Interweaving patterns of apartness and closeness have united our class and solidified our understanding of each other and ourselves.
They don’t have postcards in Bangladesh, or at least in Chittagong where Devon lives. So Devon made her own postcard to send to me. She smoothed newspapers written in Bengali script into the folds of a patterned pink paper, backed it on cardstock, and penned a message on the inside that bled through the pulp.
Once somebody sent me a chain email that talked about the differences between football season in the North and in the South. It said that in the North women pack for a game by slipping a chapstick in their back pocket and a $20 bill in their front pocket. Down South, women attending the game need to sport a Louis Vuitton duffle with two lipsticks, powder, mascara (waterproof), concealer, and a fifth of bourbon. Wallet not necessary in the South, the article said—that’s what dates are for.
Fulfillment will come when we identify our values and act towards them.
Soon afterwards, Swift found herself at the Harvard-Yale game reconnecting with classmates. It was hard not to compare herself to peers raving about the impressive projects they were tackling at work.
A person can’t do everything at once, but Ernest L. Greer ’88 gets close. He is the chair-elect of the Georgia Chamber of Commerce.
It cost $450 to rent the two person suite on Westmorely Hall’s first floor in 1900—three times Harvard’s $150 tuition cost. Franklin D. Roosevelt and his roommate Lathrop Brown, both in the Class of 1904, split the cost of their room right down the middle, paying $225.50 before utilities and maintenance for each year they roomed together.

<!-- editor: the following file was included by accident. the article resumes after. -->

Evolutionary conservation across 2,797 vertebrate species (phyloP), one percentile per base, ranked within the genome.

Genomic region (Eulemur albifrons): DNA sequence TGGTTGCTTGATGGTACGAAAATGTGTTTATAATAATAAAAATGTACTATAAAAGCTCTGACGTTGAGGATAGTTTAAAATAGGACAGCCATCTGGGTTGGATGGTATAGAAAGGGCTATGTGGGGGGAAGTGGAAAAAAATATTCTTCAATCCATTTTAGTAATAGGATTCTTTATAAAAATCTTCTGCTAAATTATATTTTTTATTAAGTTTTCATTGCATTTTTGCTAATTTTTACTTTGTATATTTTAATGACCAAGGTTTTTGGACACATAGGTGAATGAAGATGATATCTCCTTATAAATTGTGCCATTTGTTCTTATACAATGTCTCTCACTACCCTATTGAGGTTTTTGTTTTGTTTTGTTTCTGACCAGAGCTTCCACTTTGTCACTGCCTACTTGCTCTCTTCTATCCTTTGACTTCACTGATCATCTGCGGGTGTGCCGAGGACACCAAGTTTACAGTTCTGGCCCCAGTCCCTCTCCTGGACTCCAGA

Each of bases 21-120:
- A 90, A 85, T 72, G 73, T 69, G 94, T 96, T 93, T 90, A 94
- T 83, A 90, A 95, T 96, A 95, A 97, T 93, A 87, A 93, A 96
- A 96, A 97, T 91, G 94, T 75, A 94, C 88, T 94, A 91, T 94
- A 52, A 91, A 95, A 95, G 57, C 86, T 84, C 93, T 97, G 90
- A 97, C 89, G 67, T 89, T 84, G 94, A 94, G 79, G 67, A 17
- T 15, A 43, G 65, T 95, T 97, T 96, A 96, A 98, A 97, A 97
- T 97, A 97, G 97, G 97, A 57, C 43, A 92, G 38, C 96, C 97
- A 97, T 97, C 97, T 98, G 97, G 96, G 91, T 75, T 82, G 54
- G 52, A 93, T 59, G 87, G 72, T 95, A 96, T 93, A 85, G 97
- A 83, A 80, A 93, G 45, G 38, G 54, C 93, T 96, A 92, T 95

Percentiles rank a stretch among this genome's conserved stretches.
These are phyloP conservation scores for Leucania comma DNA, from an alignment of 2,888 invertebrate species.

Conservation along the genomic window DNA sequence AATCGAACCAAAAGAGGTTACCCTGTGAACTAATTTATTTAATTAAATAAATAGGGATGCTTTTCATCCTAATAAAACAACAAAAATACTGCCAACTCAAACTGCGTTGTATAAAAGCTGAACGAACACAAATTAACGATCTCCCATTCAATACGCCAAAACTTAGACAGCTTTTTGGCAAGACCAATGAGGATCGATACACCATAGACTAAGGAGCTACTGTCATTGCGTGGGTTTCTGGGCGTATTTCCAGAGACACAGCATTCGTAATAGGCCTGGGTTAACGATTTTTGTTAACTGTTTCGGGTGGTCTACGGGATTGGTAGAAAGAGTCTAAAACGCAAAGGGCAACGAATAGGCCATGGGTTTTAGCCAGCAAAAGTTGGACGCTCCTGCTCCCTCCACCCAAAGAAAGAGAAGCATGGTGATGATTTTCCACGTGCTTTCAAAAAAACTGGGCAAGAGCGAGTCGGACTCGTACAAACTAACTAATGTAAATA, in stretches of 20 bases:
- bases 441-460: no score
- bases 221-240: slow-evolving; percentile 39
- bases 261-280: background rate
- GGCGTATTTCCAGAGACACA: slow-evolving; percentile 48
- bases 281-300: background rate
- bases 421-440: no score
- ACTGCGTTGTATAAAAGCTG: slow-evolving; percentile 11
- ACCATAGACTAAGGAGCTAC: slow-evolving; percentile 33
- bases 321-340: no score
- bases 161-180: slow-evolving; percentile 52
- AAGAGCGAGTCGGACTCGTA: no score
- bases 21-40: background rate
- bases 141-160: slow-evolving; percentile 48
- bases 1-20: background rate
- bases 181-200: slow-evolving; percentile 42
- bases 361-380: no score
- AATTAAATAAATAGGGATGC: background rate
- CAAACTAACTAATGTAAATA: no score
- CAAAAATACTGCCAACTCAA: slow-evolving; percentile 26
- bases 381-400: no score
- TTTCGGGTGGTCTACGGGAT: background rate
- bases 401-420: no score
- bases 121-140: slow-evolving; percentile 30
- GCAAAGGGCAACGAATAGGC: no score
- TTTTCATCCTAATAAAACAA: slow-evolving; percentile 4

Years before encountering the magazines, Taintor studied Visual and Environmental Studies at Harvard. When she was a senior, all of her VES friends applied to graduate art programs, but Taintor could not imagine going to more school—she figured she would try being an artist straight away instead.
“You can't connect the dots looking forward; you can only connect them looking backwards. So you have to trust that the dots will somehow connect in your future.”
It’s summer, the time when kids who are almost college seniors try out the real world of gainful employment. For me, that means working in media in Washington, D.C., our nation’s capital. For many of my close friends, though, it means working in banking, private equity, or any company whose last name is Capital.
There is a man who runs loose on the streets of New York City. His chest is muscular, toned, and bare, and an acoustic guitar hangs by a star-spangled strap from his neck.
Harvard Square has an uncanny ability to attract entertainers of different backgrounds. Unlike Boston’s Faneuil Hall, which admits performers on an audition-only basis and makes them schedule their performance times far in advance, Harvard Square does not discriminate: Performers who have never been in front of an audience before and those who have spent their entire careers in entertainment have equal access to its streets.
The phone rings. It’s Dad. “How’s your day? Have you heard about this Edward Snowden thing yet?” I try to keep from groaning, from rolling my eyes back; I exhale to cloak my frustration.
This year's student activists, many of whom participated in Occupy Harvard in fall 2011, say they have a complicated relationship with the old movement. They have simultaneously exploited the consciousness and connections that emerged on campus as a result of Occupy Harvard while trying to improve on the shortcomings of last year’s activism. In doing so, they have gained what Occupy Harvard never could—the support of students and administrators.
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